From The Archives
Thoreau Farm, The birthplace of Henry David Thoreau
Henry David Thoreau
The "Minott House" Thoreau refers to is known today on the National Register of Historic Places as the Wheeler-Minot Farmhouse/Henry David Thoreau Birth House. Locally, it is also known as "Thoreau Farm."
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The house and surrounding farmland already had a long history before Thoreau’s birth in 1817. Native Americans cultivated the land until the town of Concord was chartered in 1635. Among the early settlers was Sgt. Thomas Wheeler who acquired substantial portions of acreage in the first and second divisions of land. Thomas settled large farms upon two of his sons, John and Timothy, along what would later become known as Virginia Road. John developed his property into a fairly prosperous farm and around 1730 built the farmhouse that stands to this day.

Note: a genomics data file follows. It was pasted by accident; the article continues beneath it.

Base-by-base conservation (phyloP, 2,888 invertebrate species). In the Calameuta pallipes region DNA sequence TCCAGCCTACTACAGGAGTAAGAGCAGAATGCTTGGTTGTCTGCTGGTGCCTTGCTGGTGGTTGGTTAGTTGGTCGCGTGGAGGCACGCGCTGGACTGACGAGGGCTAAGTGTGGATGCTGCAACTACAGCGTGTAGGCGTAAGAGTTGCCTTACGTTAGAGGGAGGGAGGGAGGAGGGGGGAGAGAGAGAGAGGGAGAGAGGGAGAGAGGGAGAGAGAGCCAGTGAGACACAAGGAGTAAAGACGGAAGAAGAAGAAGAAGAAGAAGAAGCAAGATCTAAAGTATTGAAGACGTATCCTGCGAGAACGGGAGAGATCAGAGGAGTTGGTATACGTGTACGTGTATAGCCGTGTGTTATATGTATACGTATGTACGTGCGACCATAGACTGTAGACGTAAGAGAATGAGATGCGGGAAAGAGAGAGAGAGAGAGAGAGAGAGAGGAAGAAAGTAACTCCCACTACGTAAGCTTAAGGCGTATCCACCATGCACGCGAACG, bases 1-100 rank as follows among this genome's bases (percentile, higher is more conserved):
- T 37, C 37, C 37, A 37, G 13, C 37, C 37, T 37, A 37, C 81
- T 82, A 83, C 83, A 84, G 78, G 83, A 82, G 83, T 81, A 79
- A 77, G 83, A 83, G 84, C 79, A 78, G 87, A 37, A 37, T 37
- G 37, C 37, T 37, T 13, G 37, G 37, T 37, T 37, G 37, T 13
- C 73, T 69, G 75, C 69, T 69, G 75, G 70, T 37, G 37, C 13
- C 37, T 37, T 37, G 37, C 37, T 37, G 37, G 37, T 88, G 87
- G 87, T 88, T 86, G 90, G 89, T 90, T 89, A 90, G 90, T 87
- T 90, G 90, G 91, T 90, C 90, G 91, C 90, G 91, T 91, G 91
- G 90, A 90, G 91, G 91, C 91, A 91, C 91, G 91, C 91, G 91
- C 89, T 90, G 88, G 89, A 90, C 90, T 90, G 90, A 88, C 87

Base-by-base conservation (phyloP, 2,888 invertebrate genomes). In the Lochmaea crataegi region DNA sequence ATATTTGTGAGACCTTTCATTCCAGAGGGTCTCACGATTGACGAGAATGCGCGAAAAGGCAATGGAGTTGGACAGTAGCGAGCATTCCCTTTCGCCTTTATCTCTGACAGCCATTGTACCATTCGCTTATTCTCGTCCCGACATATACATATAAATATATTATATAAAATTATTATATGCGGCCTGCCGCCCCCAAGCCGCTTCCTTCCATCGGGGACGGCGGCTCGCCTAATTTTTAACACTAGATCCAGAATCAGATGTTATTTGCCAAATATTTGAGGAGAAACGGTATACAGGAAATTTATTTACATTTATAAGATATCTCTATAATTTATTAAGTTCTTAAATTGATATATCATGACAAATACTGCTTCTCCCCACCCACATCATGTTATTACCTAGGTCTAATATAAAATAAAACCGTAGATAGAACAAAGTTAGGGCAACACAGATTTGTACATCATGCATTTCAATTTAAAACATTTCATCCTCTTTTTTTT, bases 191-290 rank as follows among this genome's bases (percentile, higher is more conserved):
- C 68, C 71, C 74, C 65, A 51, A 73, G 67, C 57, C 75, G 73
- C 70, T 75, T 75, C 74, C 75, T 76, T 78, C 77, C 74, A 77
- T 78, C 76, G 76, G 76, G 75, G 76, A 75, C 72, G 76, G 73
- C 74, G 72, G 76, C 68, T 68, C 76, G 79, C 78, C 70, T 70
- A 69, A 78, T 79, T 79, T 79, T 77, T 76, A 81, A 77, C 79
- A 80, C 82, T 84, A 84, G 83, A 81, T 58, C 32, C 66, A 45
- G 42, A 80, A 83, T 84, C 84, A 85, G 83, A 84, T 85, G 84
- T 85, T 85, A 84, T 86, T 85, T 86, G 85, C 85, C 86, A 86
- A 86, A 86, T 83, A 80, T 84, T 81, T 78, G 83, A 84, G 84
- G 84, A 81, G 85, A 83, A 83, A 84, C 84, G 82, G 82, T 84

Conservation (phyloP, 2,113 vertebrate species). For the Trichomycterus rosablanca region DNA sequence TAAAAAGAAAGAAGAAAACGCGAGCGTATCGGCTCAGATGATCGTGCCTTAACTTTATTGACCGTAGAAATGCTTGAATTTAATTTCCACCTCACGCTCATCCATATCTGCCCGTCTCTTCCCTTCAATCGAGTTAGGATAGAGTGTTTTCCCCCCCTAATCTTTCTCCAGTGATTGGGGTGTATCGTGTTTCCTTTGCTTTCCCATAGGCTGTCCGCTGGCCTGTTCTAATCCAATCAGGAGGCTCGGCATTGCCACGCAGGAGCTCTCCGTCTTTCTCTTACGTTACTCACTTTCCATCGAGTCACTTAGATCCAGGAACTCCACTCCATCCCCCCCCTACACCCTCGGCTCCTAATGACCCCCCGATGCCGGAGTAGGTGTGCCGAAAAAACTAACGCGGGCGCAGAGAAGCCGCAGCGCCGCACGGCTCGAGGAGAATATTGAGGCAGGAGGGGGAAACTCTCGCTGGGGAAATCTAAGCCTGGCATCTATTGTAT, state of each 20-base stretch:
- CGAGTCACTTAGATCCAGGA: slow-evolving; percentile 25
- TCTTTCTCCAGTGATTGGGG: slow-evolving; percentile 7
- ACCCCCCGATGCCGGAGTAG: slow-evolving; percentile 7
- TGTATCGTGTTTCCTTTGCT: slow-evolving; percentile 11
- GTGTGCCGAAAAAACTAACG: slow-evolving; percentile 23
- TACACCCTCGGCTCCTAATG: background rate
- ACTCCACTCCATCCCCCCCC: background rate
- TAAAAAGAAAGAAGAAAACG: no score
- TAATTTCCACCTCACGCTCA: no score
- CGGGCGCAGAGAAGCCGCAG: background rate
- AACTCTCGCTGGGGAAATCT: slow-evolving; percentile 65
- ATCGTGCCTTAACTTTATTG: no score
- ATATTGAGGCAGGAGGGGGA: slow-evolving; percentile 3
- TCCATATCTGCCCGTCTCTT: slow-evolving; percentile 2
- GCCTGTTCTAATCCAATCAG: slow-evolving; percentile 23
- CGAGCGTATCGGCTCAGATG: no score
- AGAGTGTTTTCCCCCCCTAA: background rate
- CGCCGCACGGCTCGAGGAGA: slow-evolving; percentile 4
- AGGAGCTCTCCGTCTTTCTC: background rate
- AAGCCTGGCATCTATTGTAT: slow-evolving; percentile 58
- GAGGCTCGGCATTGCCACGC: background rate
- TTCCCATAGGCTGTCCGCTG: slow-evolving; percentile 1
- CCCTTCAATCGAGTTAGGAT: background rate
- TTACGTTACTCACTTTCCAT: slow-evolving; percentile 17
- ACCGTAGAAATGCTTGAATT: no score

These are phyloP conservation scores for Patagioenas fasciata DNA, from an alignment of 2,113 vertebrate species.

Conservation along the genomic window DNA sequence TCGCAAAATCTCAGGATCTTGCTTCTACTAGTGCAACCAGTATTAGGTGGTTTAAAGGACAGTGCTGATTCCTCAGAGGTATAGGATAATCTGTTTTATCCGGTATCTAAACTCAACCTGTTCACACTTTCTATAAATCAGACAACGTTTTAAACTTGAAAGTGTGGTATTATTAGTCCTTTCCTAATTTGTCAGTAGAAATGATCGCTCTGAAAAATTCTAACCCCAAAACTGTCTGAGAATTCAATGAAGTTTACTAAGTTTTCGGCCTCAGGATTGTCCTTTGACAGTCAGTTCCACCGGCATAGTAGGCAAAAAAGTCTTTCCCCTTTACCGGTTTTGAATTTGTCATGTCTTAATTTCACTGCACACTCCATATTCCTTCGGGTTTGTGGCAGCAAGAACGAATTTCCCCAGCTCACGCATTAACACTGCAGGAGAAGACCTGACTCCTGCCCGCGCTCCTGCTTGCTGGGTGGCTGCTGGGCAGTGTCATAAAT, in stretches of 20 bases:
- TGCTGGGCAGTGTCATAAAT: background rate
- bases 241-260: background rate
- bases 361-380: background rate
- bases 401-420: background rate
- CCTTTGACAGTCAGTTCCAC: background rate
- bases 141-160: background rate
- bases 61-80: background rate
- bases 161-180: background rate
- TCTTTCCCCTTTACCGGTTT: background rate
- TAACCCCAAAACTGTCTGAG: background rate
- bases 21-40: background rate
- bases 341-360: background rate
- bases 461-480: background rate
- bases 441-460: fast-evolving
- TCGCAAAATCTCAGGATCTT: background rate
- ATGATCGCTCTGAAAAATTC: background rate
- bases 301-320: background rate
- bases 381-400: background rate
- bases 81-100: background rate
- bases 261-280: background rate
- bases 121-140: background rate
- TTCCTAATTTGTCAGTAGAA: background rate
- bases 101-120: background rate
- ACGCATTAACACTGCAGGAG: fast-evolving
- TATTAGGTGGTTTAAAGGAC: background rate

In 1756, the house and farm were sold to John Wheeler’s cousin, Deacon Samuel Minot, who conveyed the property to his son, Jonas. Jonas expanded the farm to nearly 104 acres by the late 18th century—one of the largest in Concord at that time. Jonas’s wife passed away in 1792 and he married Mary Jones Dunbar in 1798.
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Archived in December, 2015
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